Wednesday, September 07, 2005


Shenandoah Mountain 100
100 Mile Mountain Bike Race
September 4, 2005
Stokesville, VA

Another year, another SM100. In fact, this was to be my #7 SM100 in a row. And #12 overall if you count the Wilderness 101s I've raced. Time sure does fly.

Last year wasn't so good for me, and the memories were still fairly fresh. I'd had to travel for work Wednesday and Thursday to Newport News, VA for a final project demo and ended up exposed to a few too many germs. I woke up Friday morning sick. I did "race" two days later, and all but crawled to the finish line after an awful race that saw me suffering from chills and general malaise the entire day. Sometimes you can race on a cold and feel better afterward, but it was too soon into that cold, and I'd just made myself more miserable. In retrospect, I should never have raced last year, and I wouldn't make that mistake again.

But it was a new year and my experience was completely different. I traveled for work Monday and Tuesday, but had the rest of the week to "rest" up and prepare myself and my bike while working from the office as usual. I went into the race feeling like I'd done the best I could. I hadn't ridden over 3 hr more than once since the Wilderness 101 in late July, but maybe it would mean I wasn't so run-down?

No matter how well rested I am, I hate mornings and feel tired. I think the fact that most mountain bike races start at 11 AM or noon instead of 8 AM partially fueled my transition from road racer to mt. bike racer. Anyway, the 100 milers are the only exception I make to early morning exercise, but no matter how many times I do them, the pre-dawn wake up and 6:30 AM start really hurts.

This year, it was cold in the morning before the start. I stood, all bundled up, in line for the port-a-potties in the dark after force feeding myself some breakfast when I was not hungry. I thought I had myself pretty well together and later rolled over to the staging area listening to promoter Chris Scott give last minute directions. 3 minutes to go. 2 minutes to go. I'm talking with some of my 340 start line neighbors, and all seems good until the revelation hits. I don't have my camelbak, which has all my tools, some water, and some food! Holy shit! I sprinted back to my car in an all out run with my bike and fumbled for a key so I could get inside and retrieve it. I frantically threw it on, shut the car door, and sprinted back to the start hopping on my bike at a full speed run as everyone rolled off. Needless to say, I didn't feel like I needed a warm-up at this point. I was already on full adrenaline rush mode. I thought would I have gone back after the start to get it, and how much time would it have cost me? After the finish a friend asked me "I saw you running before the start, is that part of your warm-up?" I laughed and answered, "only when I forget my camelbak."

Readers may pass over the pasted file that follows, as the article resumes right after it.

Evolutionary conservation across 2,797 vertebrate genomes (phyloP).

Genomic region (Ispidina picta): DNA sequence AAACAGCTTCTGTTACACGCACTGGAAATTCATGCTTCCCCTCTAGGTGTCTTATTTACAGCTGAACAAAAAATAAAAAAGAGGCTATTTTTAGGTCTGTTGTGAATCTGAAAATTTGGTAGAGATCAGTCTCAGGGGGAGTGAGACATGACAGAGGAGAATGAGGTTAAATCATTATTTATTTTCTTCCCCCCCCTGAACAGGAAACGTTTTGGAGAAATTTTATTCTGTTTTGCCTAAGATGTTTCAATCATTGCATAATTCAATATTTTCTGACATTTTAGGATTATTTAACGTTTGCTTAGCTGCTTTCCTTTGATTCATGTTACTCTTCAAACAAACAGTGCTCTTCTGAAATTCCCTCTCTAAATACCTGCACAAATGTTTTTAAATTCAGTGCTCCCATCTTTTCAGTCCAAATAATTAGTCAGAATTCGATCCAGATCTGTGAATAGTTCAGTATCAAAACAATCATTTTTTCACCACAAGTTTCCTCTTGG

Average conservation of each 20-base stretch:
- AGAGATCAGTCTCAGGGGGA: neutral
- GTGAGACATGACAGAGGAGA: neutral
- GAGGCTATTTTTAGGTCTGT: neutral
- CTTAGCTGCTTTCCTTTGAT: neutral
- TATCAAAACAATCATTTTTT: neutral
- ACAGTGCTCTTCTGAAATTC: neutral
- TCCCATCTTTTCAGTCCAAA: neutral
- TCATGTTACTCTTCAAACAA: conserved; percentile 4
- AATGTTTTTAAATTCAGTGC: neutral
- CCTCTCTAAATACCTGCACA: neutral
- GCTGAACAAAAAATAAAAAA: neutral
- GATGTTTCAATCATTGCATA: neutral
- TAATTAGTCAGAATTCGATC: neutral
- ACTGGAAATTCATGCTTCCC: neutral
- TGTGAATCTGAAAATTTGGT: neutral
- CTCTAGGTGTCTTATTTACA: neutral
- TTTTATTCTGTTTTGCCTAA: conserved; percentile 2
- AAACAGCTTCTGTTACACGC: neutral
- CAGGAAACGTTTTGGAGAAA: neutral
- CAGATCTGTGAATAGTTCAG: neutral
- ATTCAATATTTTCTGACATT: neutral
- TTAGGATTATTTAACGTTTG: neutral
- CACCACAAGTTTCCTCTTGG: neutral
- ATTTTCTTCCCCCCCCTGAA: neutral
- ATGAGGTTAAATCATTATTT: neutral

Going up Narrowback for climb #1, I thought I felt decent. Not great like the year I followed my friend Dave effortlessly up the hill passing all kinds of folks, but not awful either. I didn't have chills and wasn't on cold medicine, so I was way ahead of last year. The climb went by faster than I thought it would (always a good sign!), and I remembered to give thanks that I wasn't running up it whenever the going got tough. (note: I was remembering a very demoralizing winter "trail" run up this climb.). The rocky singletrack following the climb was a blast. After two days the previous week riding in State College, I didn't even notice these rocks and breezed right through them.

For me, the race doesn't really start until after the second climb and descent. The second climb is really a hike-a-bike with a few riding sections. Don't listen to anything else anyone tells you about that climb. You will hike your bike.

There is nothing I hate more than hiking my bike. I'll take riding, I'll take hiking, but never shall the two mix for more than a minute or two if I can help it. Maybe this is why I like the Wilderness 101 better? Well, Lynn trail goes on forever, and it's like death march for me to get to the top every year. Everyone else walks uphill faster than me. So I knew it was a good year when I found myself thinking, "well, that wasn't so bad..." as I crested the top for the downhill (which itself contains several short hike a bikes).